Motive Studio’s remake of Dead Space has been out for a little over a week, and to little surprise, it’s doing numbers in the industry. Our review of it was stellar, as Motive successfully managed to faithfully recreate the survival-horror sensation that swept the nation back in 2008 while carefully adjusting bits and pieces to make it a complete experience.
After years of the “true remake” debate, the Dead Space Remake has given a solid definition of what a remake should look like moving forward. I’ve been pretty vocal about Dead Space to anyone who will listen or read about it as someone who’s been dying to see the remake mill start spinning again (I’m looking at you, Sony).
My playthrough has been overwhelmingly positive for the reasons I listed above, and I can’t wait to see what comes next from Motive Studio, whether it be Iron Man and/or Dead Space 2. Yet, aside from scarring me as much as it did when I played all those years ago at 5 am before school, my time aboard the Ishimura has left me in an odd state of remorse.
Seeing Dead Space so carefully reforged has me focused on that other survival-horror game that launched nearly two months ago: The Callisto Protocol.
Yes, I can’t believe it, either. It’s been two months since Striking Distance Studios’ title launched, and for a game that was so hyped up, it came, went, and was sentenced to serve its prison sentence in the solitary confinement of Callisto with no visitation rights. Let’s get one thing straight; The Callisto Protocol isn’t a bad game. It was just an unfortunate series of events that started in 2020 when the Dead Space co-creator showed up at that year’s Game Awards, announcing his next project was a spiritual successor to the series he so nightmarishly assembled.
As we got closer to the release of The Callisto Protocol, it became more and more apparent that this title would be Dead Space, albeit with that guy from Transformers (Josh Duhamel) who somehow ended up in prison. The Kinesis ability was there, the display nearly identical, and the nightmarish monstrosities looked like relatives, making my personal hype skyrocket to the moon. Dead Space still held up well all these years later, some form of replication of that blueprint featuring minor tweaks was destined to succeed.
The Callisto Protocol finally arrived in December, and the final product is far from what I ever could’ve imagined. There’s no doubt it’s one of the best technical showcases of all time, as Black Iron Prison looks as fierce as a space prison could, character models look exquisitely detailed, and combat is as visceral as ever.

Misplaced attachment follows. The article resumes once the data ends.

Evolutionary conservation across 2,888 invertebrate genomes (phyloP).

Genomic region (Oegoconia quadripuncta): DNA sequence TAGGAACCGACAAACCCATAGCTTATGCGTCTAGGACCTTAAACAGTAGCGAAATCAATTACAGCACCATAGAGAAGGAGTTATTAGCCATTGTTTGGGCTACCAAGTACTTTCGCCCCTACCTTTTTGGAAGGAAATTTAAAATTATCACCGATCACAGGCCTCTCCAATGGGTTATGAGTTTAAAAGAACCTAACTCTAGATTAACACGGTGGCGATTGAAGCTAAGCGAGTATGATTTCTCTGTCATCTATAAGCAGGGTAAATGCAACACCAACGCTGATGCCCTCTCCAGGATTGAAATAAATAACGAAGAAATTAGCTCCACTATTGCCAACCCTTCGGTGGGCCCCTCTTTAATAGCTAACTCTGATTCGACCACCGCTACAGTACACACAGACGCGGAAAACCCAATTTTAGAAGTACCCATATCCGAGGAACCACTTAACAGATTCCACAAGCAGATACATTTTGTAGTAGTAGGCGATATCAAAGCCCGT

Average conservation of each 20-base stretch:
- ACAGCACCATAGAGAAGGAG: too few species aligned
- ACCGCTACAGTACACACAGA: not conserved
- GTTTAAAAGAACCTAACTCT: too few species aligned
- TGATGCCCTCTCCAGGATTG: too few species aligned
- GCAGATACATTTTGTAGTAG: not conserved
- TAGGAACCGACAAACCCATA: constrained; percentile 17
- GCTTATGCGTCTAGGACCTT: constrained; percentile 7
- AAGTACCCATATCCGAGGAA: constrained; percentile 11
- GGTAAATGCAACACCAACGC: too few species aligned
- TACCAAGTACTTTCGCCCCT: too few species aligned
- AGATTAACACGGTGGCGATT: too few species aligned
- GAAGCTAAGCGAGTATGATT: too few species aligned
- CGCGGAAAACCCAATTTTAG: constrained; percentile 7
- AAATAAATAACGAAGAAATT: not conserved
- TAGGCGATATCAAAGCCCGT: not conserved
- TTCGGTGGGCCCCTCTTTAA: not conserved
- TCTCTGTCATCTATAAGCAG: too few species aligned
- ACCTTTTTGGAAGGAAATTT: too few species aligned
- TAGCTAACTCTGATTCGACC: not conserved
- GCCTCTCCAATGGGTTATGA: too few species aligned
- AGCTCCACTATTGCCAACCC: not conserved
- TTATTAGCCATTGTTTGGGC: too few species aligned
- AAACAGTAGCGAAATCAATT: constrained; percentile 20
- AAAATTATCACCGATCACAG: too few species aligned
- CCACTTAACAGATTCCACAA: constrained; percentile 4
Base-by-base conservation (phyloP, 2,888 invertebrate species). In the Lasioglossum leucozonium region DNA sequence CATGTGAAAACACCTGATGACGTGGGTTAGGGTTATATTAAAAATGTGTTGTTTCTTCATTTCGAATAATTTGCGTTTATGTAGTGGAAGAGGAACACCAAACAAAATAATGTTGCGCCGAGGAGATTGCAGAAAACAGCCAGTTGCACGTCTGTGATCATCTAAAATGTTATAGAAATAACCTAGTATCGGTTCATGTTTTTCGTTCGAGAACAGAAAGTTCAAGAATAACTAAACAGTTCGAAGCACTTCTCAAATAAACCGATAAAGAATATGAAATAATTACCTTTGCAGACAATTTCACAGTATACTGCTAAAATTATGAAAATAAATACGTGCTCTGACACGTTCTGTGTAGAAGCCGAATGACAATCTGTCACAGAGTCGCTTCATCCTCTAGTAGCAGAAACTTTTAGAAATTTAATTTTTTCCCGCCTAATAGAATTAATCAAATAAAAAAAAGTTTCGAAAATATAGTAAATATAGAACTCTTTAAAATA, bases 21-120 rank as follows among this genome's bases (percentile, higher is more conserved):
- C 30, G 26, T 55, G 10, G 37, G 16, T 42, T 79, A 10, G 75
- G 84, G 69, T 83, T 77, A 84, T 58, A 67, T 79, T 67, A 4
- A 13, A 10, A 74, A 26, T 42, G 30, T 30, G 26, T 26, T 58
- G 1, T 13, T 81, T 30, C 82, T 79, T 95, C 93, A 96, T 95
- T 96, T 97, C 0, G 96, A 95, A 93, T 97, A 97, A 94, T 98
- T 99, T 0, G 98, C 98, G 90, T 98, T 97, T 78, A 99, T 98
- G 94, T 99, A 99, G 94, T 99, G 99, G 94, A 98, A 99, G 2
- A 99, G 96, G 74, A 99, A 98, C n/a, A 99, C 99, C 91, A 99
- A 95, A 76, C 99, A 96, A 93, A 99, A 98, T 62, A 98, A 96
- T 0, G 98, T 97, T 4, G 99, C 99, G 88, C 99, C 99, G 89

Yet, it’s the other things that faltered, ultimately making me quit my playthrough before the halfway point. While Isaac Clarke’s trek through horror felt like a surgical experience as you carefully dismember Necromorphs and your sanity, The Callisto Protocol felt like a worse version of For Honor as you senselessly beat up everything in Black Iron Prison like a piñata.
I want to give Striking Distance Studios the benefit of the doubt by mentioning the team was probably aiming for an authentic prison experience. However, I’m 95% sure prison is nothing like this, with the other 5% unsure what the darkest depths of prison resemble.
The Callisto Protocol was a bit of a letdown, and as story DLC and new death animations launch later this year, it furthers adds to the pain of what this title could’ve been, as Dead Space shipped complete out the box. This experience could’ve featured Clarke Isaac, who fights “Velcromorphers” aboard the USJ Ishimoora; I wasn’t expecting this project to be the evolution of survival horror or as massive as the expectations Cyberpunk 2077 had when it was announced.
Honestly, though, I was let down, and it hurts knowing this could’ve been the timeline where survival-horror’s new challenger raises the bar, even slightly. As someone in a YouTube review for the Dead Space Remake said “Who knew the spiritual successor to Dead Space would be Dead Space?”